This is sort of a follow-up to my first article on Active Directory Federation Services 2.0 (ADFS 2.0). This afternoon I spent far too many hours troubleshooting an issue I didn’t really have.
Part of this complete and total waste of my time stems from what I now believe to be a fake or phantom error which is logged into the Windows Event log when the ADFS Windows Service in started. Until I’ve been able to fully process tokens, I can’t reasonably discount the error as being invalid, but my gut tells me all is swell – and I’ve lost about 3 hours of my precious time for nothing.
To hopefully help people avoid wasting their time, I’m going to write up some of my experiences with ADFS 2.0, including some of the issues I faced. On the up side, I did reconfigure ADFS 2.0 with a named service account (which I generally prefer to do).
I’m going to assume that you have installed ADFS 2.0 to some degree, and that you’re generally comfortable configuring servers. My test environment is Windows Server 2008 R2 x64 (virtualized) – I haven’t tested or installed ADFS 2.0 on Windows Server 2012 as yet.
Verifying Your Installation
Why this isn’t made clearer, I don’t know. Instead of building up a valid WS-FED request which can take a while to configure, there’s a faster way to sanity check your installation and configuration. I found this information courtesy of a thread on the Geneva forum on MSDN:
If I hit the link https://<server>/adfs/fs/federationserverservice.asmx and generates the XML, That means my setup is right.
To double check, after you’ve attempted to resolve the URI above, check the Windows Event log under “Applications and Service Logs\AD FS 2.0\Admin”
In the Event ID column, look for event ID 100. If the federation server is configured properly, you see a new event—in the Application log of Event Viewer—with the event ID 100. This event verifies that the federation server was able to successfully communicate with the Federation Service
For the record, an entry with a Event Code of 100 looks like this:
You’ll notice that the General tab lists a whole bunch of URIs.
Understanding STS/ADFS Architecture
The next step is to understand the architecture of Windows Identity Foundation (WIF) and STS (Security Token Service). Scanning the WWW, I came across this diagram on MSDN which illustrates a very simple scenario (I intend on something much more complicated.. and fun).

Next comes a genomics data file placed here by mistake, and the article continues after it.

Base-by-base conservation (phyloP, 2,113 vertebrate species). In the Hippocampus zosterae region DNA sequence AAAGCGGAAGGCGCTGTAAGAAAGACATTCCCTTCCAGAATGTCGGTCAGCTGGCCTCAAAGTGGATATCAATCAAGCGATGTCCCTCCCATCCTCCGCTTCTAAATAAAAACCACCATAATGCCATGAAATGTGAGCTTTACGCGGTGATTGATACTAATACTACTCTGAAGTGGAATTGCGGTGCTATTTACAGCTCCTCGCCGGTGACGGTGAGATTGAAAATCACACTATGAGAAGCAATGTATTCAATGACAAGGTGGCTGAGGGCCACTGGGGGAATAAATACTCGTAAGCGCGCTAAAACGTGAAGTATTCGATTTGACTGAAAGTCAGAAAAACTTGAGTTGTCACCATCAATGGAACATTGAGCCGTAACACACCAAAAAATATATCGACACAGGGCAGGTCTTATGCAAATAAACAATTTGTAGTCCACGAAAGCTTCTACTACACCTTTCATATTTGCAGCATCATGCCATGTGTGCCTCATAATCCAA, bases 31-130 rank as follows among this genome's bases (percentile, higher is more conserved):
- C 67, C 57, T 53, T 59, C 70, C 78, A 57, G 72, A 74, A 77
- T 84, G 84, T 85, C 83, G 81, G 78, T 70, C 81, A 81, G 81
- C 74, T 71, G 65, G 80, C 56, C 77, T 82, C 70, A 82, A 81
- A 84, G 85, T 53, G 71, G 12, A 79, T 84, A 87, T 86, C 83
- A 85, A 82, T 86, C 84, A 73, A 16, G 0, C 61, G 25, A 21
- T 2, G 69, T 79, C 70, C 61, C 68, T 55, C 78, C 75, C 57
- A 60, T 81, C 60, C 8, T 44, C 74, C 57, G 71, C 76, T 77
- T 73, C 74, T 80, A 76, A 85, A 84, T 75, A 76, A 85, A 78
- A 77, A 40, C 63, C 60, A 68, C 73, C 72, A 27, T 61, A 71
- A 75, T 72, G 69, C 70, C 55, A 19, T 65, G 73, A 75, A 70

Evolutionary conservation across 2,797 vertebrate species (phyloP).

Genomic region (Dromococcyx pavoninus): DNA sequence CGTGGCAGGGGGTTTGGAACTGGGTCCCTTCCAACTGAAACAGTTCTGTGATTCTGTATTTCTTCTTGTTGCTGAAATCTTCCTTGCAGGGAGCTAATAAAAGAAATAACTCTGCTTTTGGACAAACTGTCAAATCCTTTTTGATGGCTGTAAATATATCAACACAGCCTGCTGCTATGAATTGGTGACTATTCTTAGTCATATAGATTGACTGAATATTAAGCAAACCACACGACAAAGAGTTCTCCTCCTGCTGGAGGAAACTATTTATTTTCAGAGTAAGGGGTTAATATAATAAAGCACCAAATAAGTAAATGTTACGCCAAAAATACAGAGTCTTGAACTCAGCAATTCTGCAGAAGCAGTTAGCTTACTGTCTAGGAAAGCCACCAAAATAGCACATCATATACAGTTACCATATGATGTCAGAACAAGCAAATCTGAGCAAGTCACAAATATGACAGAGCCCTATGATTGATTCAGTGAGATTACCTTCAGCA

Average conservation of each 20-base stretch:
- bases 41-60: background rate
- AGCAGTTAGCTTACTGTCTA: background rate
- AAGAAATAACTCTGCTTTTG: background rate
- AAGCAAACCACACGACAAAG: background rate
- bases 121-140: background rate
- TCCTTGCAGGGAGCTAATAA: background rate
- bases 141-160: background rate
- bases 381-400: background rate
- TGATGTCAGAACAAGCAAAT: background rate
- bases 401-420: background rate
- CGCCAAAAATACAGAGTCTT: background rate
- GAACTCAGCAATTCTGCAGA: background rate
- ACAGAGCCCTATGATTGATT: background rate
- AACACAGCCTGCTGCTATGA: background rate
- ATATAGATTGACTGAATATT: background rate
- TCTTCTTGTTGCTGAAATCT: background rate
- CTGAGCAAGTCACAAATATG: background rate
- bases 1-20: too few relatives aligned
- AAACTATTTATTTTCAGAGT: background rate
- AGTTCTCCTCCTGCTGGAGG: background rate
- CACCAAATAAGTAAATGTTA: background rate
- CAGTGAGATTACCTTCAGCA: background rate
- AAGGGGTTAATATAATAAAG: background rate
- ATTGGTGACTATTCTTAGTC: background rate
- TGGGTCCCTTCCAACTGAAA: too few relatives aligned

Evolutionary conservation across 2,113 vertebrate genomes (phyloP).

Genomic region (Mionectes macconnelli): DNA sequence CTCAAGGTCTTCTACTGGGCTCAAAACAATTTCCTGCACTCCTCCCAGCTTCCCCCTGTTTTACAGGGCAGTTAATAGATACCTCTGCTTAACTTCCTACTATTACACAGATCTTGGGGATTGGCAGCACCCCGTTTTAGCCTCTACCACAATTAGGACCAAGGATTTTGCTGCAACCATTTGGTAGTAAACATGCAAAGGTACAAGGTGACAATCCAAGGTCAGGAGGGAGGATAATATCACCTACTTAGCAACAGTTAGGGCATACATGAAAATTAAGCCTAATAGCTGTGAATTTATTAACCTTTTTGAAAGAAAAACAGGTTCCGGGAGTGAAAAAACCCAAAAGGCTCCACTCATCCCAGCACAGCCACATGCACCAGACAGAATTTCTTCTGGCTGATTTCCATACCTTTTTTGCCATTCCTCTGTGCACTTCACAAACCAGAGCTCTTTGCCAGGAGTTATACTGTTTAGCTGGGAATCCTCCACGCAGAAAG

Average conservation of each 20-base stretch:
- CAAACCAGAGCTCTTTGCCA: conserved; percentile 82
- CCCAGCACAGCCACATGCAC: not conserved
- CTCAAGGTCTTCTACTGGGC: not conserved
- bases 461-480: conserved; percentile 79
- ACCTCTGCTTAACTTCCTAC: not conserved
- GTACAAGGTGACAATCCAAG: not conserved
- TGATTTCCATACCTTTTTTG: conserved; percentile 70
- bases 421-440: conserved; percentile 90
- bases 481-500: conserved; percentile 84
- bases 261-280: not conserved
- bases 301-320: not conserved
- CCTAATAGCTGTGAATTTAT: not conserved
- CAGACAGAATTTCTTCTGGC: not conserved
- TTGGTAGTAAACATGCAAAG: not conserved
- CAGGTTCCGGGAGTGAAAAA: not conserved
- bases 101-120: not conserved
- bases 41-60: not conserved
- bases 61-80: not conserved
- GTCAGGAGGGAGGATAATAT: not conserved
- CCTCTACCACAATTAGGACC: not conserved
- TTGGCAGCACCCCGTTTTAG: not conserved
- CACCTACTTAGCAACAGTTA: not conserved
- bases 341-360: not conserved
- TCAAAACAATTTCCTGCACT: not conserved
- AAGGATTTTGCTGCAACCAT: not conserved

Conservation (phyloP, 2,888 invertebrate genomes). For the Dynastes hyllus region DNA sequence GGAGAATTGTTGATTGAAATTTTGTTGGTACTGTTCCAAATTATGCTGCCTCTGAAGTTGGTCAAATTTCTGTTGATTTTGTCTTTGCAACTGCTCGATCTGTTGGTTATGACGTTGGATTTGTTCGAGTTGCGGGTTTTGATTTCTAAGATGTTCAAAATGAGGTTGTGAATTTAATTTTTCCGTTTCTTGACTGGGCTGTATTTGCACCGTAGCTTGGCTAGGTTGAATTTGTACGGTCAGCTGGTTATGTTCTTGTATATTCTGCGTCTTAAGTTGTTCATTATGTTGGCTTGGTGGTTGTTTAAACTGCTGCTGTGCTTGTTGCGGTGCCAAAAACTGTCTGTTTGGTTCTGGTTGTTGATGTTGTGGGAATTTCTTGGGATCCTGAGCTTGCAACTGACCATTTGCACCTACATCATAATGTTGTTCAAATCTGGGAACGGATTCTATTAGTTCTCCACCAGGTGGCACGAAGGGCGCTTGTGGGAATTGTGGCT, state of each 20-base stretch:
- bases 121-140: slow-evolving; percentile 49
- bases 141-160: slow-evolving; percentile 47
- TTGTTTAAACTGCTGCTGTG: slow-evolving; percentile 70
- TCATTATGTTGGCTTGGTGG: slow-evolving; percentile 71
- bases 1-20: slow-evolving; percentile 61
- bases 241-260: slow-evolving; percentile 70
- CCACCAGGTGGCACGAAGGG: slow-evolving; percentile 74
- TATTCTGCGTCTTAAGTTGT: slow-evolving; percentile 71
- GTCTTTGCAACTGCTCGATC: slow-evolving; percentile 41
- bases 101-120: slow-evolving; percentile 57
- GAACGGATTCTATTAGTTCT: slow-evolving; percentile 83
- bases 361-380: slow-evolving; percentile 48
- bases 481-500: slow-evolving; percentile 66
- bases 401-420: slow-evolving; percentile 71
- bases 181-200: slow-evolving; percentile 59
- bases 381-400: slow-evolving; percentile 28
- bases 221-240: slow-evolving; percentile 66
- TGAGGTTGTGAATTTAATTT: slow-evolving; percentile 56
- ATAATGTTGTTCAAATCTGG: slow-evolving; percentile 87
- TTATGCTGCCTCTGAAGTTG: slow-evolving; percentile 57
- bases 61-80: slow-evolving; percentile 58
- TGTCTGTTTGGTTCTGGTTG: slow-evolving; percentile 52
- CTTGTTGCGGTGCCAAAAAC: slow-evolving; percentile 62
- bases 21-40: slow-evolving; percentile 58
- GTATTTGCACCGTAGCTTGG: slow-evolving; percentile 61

There’s a couple of things to call out here.
The first is that an STS makes heavy use of certificates, so if you’re going to do this properly, get your certificates sorted out up front. My approach is to install and configure an Enterprise Certificate Authority and issue certificates from there. Then, it’s just a matter of trusting the root CA (signing) certificate in your environment, and your cert chain should be valid.
Another point – it’s worth the time to get everything running over IIS (if you’re using it instead of a self hosted WCF application) – even in development. Throw the Visual Studio web service (formerly Cassini) to one side and get everything running over IIS or IIS Express.
Kerberos – If you use a custom domain identity for services and the IIS app pool, make sure you remember to run the setspn utility to ensure that the domain account can register and unregister service SPNs properly.
See this article for more on using setspn for an ADFS identity account.
Last point – spend a good amount of time verifying and testing your installation and configuration. This is a valid point for all environments (not just the production environment) – it’s just as important that your development and test environments are configured and work properly, so spend the time and make sure you get it fully configured.
Helpful Sites and Links
Of course, I did this all on my own – not. This involved literally hours of searching the Web for answers, and many times I found some help. Here’s some links which proved helpful while I tried to troubleshoot ADFS 2.0.